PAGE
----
The type-species of this genus, belti (Forel, 1895), has had a moderately varied taxonomic history. It was originally described in the genus Aphaenogaster Mayr (1853), even though Forel remarked on its 3-segmented antennal club, rather than 4 as is usual in that genus. This character, coupled with the presence of angulate humeri and a queen with a depressed mesosoma, caused Emery (1915a: 68) to exclude belti from Aphaenogaster and transfer it to Atopula Emery (1912). Forel (1917: 234) decided that Atopula was artificial, “composed of disparate species,” and established the genus Brunella to include only belti. The component species of Atopula were later dispersed to other genera by Bolton (1976: 362), who retained genus Brunella as its “affinities are unclear.” Later however, Bolton (1982: 341) synonymised Brunella under Aphaenogaster, thus returning belti to its original generic combination.
Extensive recent sampling of the Madagascan ant fauna by Brian Fisher and associates has made it clear that this synonymy was incorrect. The discovery of several species referable to Forel’s Brunella has allowed the diagnosis of a distinct group of Madagascan endemics, which are convergent in some characters with Aphaenogaster but certainly not congeneric with it. The final act of this history has been the realisation that Brunella Forel (1917) is the junior homonym of a crustacean genus Brunella G.W. Smith (1909), from Tasmania. No replacement name was essential for Brunella Forel while it was a junior synonym, but now that it is revived from synonymy a replacement name is necessary: Malagidris nom. n.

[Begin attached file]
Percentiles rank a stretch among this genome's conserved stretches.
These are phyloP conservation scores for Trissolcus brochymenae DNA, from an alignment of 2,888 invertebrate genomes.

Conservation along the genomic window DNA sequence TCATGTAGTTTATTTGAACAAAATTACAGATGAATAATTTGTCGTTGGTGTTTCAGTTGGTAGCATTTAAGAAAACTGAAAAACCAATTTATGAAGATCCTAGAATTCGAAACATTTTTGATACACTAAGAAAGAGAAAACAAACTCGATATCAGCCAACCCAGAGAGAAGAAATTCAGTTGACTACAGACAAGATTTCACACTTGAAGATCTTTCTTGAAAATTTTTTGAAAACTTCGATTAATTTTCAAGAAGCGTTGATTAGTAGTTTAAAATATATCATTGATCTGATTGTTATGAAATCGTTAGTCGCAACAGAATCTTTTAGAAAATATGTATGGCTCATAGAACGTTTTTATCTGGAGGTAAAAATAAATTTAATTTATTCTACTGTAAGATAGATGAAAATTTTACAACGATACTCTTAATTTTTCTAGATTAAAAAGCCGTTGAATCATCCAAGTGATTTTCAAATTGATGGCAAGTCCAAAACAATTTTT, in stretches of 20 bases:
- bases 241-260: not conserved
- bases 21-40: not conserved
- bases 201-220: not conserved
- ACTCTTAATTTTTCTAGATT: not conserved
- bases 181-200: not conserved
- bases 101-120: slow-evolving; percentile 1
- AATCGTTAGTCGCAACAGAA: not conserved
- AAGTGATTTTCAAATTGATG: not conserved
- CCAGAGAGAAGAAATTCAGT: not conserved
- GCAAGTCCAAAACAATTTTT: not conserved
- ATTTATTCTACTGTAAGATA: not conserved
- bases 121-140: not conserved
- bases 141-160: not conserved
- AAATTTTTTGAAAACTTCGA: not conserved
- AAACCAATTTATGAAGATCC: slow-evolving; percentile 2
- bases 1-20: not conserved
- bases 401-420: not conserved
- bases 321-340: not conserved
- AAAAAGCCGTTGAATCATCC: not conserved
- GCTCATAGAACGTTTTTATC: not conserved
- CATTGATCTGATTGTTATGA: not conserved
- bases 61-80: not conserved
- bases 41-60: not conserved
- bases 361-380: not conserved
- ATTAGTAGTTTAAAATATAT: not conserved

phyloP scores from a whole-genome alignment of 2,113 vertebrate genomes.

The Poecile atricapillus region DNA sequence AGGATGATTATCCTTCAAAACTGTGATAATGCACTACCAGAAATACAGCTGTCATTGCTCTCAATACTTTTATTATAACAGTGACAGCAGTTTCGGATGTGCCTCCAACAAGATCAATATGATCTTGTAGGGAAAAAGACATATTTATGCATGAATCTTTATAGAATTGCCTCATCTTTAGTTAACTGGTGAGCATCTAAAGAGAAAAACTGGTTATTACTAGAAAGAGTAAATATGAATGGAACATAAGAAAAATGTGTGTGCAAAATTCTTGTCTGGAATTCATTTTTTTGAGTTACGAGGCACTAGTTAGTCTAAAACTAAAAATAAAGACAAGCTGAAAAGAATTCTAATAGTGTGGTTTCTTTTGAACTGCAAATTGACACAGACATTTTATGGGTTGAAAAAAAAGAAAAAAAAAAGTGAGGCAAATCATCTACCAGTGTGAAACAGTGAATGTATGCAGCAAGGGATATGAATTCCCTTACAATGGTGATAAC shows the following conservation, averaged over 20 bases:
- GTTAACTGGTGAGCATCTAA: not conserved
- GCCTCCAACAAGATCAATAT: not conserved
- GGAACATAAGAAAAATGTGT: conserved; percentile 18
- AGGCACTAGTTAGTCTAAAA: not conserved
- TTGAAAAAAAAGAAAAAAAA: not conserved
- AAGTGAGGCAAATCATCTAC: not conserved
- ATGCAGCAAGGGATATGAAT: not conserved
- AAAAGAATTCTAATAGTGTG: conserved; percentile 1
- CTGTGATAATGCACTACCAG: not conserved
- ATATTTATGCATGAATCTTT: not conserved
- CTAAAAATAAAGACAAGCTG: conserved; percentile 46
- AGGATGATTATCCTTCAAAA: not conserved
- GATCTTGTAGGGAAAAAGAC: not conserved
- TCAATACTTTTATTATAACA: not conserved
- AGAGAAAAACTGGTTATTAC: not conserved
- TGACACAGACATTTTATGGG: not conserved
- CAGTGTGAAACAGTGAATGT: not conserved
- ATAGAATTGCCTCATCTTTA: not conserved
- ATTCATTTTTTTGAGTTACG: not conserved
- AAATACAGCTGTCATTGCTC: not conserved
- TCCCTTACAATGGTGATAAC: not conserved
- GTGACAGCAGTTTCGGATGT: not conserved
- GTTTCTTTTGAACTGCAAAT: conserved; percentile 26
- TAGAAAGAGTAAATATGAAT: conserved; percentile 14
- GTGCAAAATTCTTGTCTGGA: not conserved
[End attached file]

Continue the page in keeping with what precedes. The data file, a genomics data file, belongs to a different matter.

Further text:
Monomorphic myrmicine ants.
Mandible triangular; masticatory margin with 8–13 teeth, longer than the basal margin.
Palp formula 5,3.
Stipes of maxilla with a weak transverse crest.
Clypeus posteriorly moderately broadly inserted between the frontal lobes (width of clypeus between the lobes as great as or greater than width of one of the lobes); median portion of clypeus longitudinally costulate, not bicarinate.
Clypeus with a stout unpaired seta at the midpoint of the convex anterior margin.
Frontal carinae short, restricted to well defined but narrow frontal lobes.
Antennal scrobes absent.
Antenna with 12 segments, with an apical club of 3 segments that may be very slender.
Torulus with upper lobe visible in full-face view; maximum width of torulus lobe is just posterior to the point of maximum width of the frontal lobes.
Eyes present, located in front of the midlength of the head capsule in full-face view.
Head capsule without a median, longitudinal carina; occipital carina conspicuous.
Promesonotal suture absent; pronotal humeri weakly angulate.
Pronotum plus anterior mesonotum swollen and distinctly convex in profile; dorsalmost point of promesonotum at a considerably higher level than the long propodeal dorsum.
Propodeum bispinose; propodeal lobes rounded.
Propodeal spiracle behind midlength of sclerite, at about midheight of side of propodeum and far in front of the margin of the declivity; spiracle separated from apex of metapleural gland bulla by at least one spiracle diameter.
Metasternal process obsolete, at most a narrow crest on each side of the metasternal pit, each crest sometimes extended posteriorly as a narrow carina.
Legs long and slender.
Tibial spurs: mesotibia 1; metatibia 1, both simple.
Abdominal segment 2 (petiole) with a long, slender anterior peduncle; spiracle slightly in front of the midlength of the peduncle.
Abdominal segment 2 node short, rounded to subconical in profile.
Subpetiolar process an anteroventral denticle.
Abdominal segment 3 (postpetiole) elongate, not dorsoventrally flattened, not markedly broader than high; ventral surface in profile flat to shallowly convex.
Stridulitrum present on pretergite of abdominal segment 4.